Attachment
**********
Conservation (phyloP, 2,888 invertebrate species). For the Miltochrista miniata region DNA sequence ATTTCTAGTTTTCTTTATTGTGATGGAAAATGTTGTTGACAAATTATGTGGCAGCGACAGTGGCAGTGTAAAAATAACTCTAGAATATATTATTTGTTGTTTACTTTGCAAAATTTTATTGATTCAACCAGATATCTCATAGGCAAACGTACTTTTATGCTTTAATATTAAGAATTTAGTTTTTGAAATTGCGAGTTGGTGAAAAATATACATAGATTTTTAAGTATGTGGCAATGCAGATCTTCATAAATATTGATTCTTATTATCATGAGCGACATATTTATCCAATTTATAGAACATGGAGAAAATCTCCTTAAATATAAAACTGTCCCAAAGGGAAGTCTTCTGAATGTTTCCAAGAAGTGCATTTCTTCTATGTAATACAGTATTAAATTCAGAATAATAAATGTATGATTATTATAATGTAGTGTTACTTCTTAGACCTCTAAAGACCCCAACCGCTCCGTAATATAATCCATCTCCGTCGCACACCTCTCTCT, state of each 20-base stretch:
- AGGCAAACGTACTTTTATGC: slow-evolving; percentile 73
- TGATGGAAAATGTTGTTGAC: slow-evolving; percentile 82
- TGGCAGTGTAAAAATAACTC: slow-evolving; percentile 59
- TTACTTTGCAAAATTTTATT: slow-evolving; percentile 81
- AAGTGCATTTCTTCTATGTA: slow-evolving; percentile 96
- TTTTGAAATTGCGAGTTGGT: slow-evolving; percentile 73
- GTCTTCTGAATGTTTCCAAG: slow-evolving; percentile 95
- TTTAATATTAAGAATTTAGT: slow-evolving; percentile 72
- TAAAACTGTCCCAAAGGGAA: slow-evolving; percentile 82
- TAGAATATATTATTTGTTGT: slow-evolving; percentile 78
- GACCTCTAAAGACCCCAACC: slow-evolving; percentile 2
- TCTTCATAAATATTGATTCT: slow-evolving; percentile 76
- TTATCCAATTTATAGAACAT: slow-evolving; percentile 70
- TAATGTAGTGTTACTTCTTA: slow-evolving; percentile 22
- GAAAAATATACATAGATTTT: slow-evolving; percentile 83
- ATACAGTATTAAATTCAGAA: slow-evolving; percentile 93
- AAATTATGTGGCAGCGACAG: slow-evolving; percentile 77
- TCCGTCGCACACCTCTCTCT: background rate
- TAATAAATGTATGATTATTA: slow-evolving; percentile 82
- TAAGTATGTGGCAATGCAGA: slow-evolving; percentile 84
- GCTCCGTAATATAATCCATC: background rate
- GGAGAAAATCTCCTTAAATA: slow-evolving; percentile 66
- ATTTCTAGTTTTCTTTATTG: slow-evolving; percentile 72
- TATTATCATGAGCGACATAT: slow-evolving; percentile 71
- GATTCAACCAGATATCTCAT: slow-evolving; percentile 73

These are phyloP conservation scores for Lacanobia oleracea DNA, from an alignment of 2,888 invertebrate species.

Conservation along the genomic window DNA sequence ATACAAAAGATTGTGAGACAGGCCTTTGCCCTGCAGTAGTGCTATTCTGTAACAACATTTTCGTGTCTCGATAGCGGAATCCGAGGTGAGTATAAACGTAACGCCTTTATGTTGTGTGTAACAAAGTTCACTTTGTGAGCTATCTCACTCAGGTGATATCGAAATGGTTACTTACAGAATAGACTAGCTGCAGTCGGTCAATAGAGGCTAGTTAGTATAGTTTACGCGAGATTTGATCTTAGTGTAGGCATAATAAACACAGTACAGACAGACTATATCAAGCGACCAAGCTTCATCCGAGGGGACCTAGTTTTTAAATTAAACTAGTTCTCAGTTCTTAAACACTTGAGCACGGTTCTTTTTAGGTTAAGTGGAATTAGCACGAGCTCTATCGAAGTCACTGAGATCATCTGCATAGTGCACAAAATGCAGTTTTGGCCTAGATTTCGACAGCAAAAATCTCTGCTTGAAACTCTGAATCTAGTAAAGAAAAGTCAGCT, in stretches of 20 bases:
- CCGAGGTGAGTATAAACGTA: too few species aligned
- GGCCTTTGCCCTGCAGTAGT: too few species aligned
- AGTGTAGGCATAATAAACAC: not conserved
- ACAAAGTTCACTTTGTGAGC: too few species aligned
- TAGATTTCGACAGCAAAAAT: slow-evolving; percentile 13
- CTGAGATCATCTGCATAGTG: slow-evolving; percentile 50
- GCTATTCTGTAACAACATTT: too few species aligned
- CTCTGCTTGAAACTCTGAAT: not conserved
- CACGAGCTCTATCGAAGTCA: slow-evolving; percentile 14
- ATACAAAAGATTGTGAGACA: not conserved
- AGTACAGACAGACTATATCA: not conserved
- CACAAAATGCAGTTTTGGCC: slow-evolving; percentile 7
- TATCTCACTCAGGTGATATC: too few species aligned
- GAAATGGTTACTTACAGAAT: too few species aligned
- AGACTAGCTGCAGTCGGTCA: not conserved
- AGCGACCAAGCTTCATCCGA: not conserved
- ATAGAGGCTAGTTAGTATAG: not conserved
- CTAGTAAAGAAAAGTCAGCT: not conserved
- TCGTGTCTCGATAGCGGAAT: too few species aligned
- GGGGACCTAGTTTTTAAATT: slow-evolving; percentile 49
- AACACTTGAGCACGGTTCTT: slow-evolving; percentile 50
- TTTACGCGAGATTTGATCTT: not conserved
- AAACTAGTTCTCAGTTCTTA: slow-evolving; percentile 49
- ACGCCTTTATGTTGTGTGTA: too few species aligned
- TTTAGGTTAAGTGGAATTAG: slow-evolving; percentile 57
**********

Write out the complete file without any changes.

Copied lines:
Conservation (phyloP, 2,888 invertebrate species). For the Miltochrista miniata region DNA sequence ATTTCTAGTTTTCTTTATTGTGATGGAAAATGTTGTTGACAAATTATGTGGCAGCGACAGTGGCAGTGTAAAAATAACTCTAGAATATATTATTTGTTGTTTACTTTGCAAAATTTTATTGATTCAACCAGATATCTCATAGGCAAACGTACTTTTATGCTTTAATATTAAGAATTTAGTTTTTGAAATTGCGAGTTGGTGAAAAATATACATAGATTTTTAAGTATGTGGCAATGCAGATCTTCATAAATATTGATTCTTATTATCATGAGCGACATATTTATCCAATTTATAGAACATGGAGAAAATCTCCTTAAATATAAAACTGTCCCAAAGGGAAGTCTTCTGAATGTTTCCAAGAAGTGCATTTCTTCTATGTAATACAGTATTAAATTCAGAATAATAAATGTATGATTATTATAATGTAGTGTTACTTCTTAGACCTCTAAAGACCCCAACCGCTCCGTAATATAATCCATCTCCGTCGCACACCTCTCTCT, state of each 20-base stretch:
- AGGCAAACGTACTTTTATGC: slow-evolving; percentile 73
- TGATGGAAAATGTTGTTGAC: slow-evolving; percentile 82
- TGGCAGTGTAAAAATAACTC: slow-evolving; percentile 59
- TTACTTTGCAAAATTTTATT: slow-evolving; percentile 81
- AAGTGCATTTCTTCTATGTA: slow-evolving; percentile 96
- TTTTGAAATTGCGAGTTGGT: slow-evolving; percentile 73
- GTCTTCTGAATGTTTCCAAG: slow-evolving; percentile 95
- TTTAATATTAAGAATTTAGT: slow-evolving; percentile 72
- TAAAACTGTCCCAAAGGGAA: slow-evolving; percentile 82
- TAGAATATATTATTTGTTGT: slow-evolving; percentile 78
- GACCTCTAAAGACCCCAACC: slow-evolving; percentile 2
- TCTTCATAAATATTGATTCT: slow-evolving; percentile 76
- TTATCCAATTTATAGAACAT: slow-evolving; percentile 70
- TAATGTAGTGTTACTTCTTA: slow-evolving; percentile 22
- GAAAAATATACATAGATTTT: slow-evolving; percentile 83
- ATACAGTATTAAATTCAGAA: slow-evolving; percentile 93
- AAATTATGTGGCAGCGACAG: slow-evolving; percentile 77
- TCCGTCGCACACCTCTCTCT: background rate
- TAATAAATGTATGATTATTA: slow-evolving; percentile 82
- TAAGTATGTGGCAATGCAGA: slow-evolving; percentile 84
- GCTCCGTAATATAATCCATC: background rate
- GGAGAAAATCTCCTTAAATA: slow-evolving; percentile 66
- ATTTCTAGTTTTCTTTATTG: slow-evolving; percentile 72
- TATTATCATGAGCGACATAT: slow-evolving; percentile 71
- GATTCAACCAGATATCTCAT: slow-evolving; percentile 73

These are phyloP conservation scores for Lacanobia oleracea DNA, from an alignment of 2,888 invertebrate species.

Conservation along the genomic window DNA sequence ATACAAAAGATTGTGAGACAGGCCTTTGCCCTGCAGTAGTGCTATTCTGTAACAACATTTTCGTGTCTCGATAGCGGAATCCGAGGTGAGTATAAACGTAACGCCTTTATGTTGTGTGTAACAAAGTTCACTTTGTGAGCTATCTCACTCAGGTGATATCGAAATGGTTACTTACAGAATAGACTAGCTGCAGTCGGTCAATAGAGGCTAGTTAGTATAGTTTACGCGAGATTTGATCTTAGTGTAGGCATAATAAACACAGTACAGACAGACTATATCAAGCGACCAAGCTTCATCCGAGGGGACCTAGTTTTTAAATTAAACTAGTTCTCAGTTCTTAAACACTTGAGCACGGTTCTTTTTAGGTTAAGTGGAATTAGCACGAGCTCTATCGAAGTCACTGAGATCATCTGCATAGTGCACAAAATGCAGTTTTGGCCTAGATTTCGACAGCAAAAATCTCTGCTTGAAACTCTGAATCTAGTAAAGAAAAGTCAGCT, in stretches of 20 bases:
- CCGAGGTGAGTATAAACGTA: too few species aligned
- GGCCTTTGCCCTGCAGTAGT: too few species aligned
- AGTGTAGGCATAATAAACAC: not conserved
- ACAAAGTTCACTTTGTGAGC: too few species aligned
- TAGATTTCGACAGCAAAAAT: slow-evolving; percentile 13
- CTGAGATCATCTGCATAGTG: slow-evolving; percentile 50
- GCTATTCTGTAACAACATTT: too few species aligned
- CTCTGCTTGAAACTCTGAAT: not conserved
- CACGAGCTCTATCGAAGTCA: slow-evolving; percentile 14
- ATACAAAAGATTGTGAGACA: not conserved
- AGTACAGACAGACTATATCA: not conserved
- CACAAAATGCAGTTTTGGCC: slow-evolving; percentile 7
- TATCTCACTCAGGTGATATC: too few species aligned
- GAAATGGTTACTTACAGAAT: too few species aligned
- AGACTAGCTGCAGTCGGTCA: not conserved
- AGCGACCAAGCTTCATCCGA: not conserved
- ATAGAGGCTAGTTAGTATAG: not conserved
- CTAGTAAAGAAAAGTCAGCT: not conserved
- TCGTGTCTCGATAGCGGAAT: too few species aligned
- GGGGACCTAGTTTTTAAATT: slow-evolving; percentile 49
- AACACTTGAGCACGGTTCTT: slow-evolving; percentile 50
- TTTACGCGAGATTTGATCTT: not conserved
- AAACTAGTTCTCAGTTCTTA: slow-evolving; percentile 49
- ACGCCTTTATGTTGTGTGTA: too few species aligned
- TTTAGGTTAAGTGGAATTAG: slow-evolving; percentile 57